The newly confirmed cases drove the seven-day average down to about 1,423, from 1,443 yesterday. It is the second time in four days the seven-day average, a measure that helps provide a clearer picture of longer-term trends, has gone down after two straight weeks of steep upward climb.
However, the province’s labs processed under 26,500 test samples for the novel coronavirus, far below the current capacity of about 50,000.
Toronto saw 569 more cases, more than double the 256 recorded in Peel Region and another record high for the city. York Region registered another 94 cases.
Other regions that saw double-digit increases include:
- Durham Region: 69
- Halton Region: 58
- Waterloo: 42
- Niagara: 27
- Wellington-Dufferin-Guelph: 22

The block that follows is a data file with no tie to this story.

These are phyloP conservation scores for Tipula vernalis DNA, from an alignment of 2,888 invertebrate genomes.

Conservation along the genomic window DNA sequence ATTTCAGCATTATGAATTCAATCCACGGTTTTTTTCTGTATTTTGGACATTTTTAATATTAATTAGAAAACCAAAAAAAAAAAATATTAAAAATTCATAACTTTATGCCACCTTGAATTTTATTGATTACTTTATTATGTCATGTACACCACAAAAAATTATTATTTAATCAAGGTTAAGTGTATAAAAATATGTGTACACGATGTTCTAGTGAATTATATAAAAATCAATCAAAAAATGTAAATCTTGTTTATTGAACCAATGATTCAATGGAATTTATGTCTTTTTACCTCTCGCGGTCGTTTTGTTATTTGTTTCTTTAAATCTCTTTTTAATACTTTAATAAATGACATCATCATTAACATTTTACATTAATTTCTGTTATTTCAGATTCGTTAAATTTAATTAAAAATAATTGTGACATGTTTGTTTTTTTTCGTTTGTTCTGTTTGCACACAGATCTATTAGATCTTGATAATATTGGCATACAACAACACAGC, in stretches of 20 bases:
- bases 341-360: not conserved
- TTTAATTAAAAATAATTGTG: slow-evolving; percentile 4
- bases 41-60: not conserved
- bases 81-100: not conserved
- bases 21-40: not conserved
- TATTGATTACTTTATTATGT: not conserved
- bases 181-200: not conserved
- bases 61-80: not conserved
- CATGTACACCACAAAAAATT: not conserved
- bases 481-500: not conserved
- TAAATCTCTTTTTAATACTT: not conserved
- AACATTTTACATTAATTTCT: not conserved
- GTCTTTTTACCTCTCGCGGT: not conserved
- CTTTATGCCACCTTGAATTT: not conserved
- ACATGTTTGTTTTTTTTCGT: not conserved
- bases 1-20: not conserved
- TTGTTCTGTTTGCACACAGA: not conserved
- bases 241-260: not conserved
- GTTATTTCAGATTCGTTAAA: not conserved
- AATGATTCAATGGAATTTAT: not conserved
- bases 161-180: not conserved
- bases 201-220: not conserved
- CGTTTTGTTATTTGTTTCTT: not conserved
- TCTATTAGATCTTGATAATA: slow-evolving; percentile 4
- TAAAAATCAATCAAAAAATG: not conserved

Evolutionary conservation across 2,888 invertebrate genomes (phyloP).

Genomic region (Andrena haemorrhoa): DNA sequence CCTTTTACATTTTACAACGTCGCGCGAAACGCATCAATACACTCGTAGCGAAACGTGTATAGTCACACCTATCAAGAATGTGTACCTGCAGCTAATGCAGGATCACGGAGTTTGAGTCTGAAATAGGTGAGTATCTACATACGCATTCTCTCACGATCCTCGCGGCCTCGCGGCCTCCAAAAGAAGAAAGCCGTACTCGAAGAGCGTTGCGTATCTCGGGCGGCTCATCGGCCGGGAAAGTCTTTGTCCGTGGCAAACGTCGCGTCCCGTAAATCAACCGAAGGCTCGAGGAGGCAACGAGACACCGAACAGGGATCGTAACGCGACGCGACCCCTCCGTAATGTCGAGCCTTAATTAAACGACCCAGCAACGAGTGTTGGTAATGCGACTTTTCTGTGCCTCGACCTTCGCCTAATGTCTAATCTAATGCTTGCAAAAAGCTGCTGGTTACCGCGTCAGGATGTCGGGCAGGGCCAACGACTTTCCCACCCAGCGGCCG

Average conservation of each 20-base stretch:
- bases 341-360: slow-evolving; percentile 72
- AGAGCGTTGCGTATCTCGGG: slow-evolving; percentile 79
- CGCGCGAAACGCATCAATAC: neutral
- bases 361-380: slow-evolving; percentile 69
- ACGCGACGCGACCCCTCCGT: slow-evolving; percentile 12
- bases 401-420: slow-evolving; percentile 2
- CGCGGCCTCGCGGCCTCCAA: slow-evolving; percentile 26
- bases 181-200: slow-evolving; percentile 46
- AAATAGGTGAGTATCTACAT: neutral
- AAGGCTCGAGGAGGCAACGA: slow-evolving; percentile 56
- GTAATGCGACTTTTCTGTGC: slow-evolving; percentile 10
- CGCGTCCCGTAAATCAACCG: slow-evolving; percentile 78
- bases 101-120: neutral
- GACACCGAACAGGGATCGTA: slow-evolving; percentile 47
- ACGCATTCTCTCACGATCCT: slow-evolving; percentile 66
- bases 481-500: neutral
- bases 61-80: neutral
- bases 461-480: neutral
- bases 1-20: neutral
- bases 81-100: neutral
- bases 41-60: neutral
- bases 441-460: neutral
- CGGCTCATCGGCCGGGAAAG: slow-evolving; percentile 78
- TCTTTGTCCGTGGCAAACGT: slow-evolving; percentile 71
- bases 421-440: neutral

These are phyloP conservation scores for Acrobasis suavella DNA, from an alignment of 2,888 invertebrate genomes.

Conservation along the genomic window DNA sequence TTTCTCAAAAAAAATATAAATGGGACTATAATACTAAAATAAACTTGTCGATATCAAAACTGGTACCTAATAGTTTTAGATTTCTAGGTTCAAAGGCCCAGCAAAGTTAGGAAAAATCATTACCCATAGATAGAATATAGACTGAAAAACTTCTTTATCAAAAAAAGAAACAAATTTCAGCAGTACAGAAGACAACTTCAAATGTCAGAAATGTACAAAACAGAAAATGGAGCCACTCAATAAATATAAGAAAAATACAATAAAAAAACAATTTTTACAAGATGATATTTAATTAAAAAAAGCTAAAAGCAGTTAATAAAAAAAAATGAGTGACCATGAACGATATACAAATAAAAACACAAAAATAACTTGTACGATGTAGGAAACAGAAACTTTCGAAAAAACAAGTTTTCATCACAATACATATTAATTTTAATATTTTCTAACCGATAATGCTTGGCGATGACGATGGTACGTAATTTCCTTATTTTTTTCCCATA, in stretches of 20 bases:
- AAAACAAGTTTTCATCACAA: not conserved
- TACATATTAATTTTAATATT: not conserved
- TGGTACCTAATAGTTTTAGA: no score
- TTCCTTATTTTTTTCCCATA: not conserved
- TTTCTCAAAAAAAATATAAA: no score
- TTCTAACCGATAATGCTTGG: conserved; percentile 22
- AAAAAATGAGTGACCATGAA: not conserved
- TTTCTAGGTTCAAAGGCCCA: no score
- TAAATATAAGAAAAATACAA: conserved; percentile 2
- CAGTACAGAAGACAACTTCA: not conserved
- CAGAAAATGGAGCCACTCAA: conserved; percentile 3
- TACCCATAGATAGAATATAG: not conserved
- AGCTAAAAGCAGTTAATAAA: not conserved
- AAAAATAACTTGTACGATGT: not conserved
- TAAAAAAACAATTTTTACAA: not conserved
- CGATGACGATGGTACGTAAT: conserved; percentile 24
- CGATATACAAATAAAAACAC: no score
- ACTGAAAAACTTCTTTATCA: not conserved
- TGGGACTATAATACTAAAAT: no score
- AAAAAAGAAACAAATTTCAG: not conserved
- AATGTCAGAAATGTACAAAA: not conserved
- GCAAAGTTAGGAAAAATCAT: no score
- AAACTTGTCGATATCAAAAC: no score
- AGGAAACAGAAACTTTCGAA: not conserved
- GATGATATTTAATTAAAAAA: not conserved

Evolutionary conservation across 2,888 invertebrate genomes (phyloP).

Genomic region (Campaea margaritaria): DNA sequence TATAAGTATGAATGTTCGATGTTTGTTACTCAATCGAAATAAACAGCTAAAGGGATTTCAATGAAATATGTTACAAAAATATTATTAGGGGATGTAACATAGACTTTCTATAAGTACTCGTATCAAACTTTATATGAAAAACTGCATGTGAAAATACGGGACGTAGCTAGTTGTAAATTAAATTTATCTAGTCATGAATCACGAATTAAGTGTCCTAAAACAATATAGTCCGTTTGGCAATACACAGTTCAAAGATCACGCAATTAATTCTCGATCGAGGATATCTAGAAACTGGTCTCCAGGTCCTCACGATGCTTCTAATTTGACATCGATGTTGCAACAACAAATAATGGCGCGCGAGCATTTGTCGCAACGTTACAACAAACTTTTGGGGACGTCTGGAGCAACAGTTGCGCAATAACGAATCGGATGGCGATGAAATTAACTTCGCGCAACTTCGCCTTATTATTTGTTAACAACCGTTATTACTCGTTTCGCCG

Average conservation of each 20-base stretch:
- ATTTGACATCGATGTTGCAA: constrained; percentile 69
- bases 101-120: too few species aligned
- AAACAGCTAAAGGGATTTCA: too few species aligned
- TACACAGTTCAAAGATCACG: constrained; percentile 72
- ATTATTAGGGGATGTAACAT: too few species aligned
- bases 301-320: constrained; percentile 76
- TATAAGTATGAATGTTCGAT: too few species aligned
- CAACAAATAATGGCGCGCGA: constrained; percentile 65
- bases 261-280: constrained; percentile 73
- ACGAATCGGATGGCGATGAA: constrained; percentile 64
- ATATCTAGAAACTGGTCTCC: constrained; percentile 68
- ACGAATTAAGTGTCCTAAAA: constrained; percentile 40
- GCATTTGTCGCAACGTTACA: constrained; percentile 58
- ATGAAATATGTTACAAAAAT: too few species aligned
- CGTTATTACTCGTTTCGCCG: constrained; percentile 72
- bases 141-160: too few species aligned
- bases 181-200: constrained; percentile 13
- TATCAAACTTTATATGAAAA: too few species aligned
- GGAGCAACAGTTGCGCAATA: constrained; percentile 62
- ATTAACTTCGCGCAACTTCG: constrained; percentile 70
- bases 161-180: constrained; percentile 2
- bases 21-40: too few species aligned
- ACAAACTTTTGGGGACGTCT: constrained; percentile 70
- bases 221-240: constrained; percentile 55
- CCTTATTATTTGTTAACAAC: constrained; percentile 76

- Hamilton: 19
- Simcoe Muskoka: 19
- Windsor: 16
- Ottawa: 11
Some 133 of the new cases are school-related, including 73 students, 23 staff and 37 people who are not identified. A total of 670, or about 13.88 per cent, of Ontario’s 4,828 publicly-funded schools have reported at least one case. Yesterday, a Toronto high school declared an outbreak after 13 students tested positive for the novel coronavirus.
Meanwhile, the number of people in Ontario hospitals with confirmed infections continue to increase, up 29 to 529. Of those, 127 are being treated in intensive care and 75 are on ventilators.
The province’s official COVID-19 death toll now sits at 3,383.[Note: All of the figures used in this story are found in the Ministry of Health’s daily update, which includes data from up until 4 p.m. the previous day. The number of cases for any particular region on a given day may differ from what is reported by the local public health unit, which often avoid lag times in the provincial system.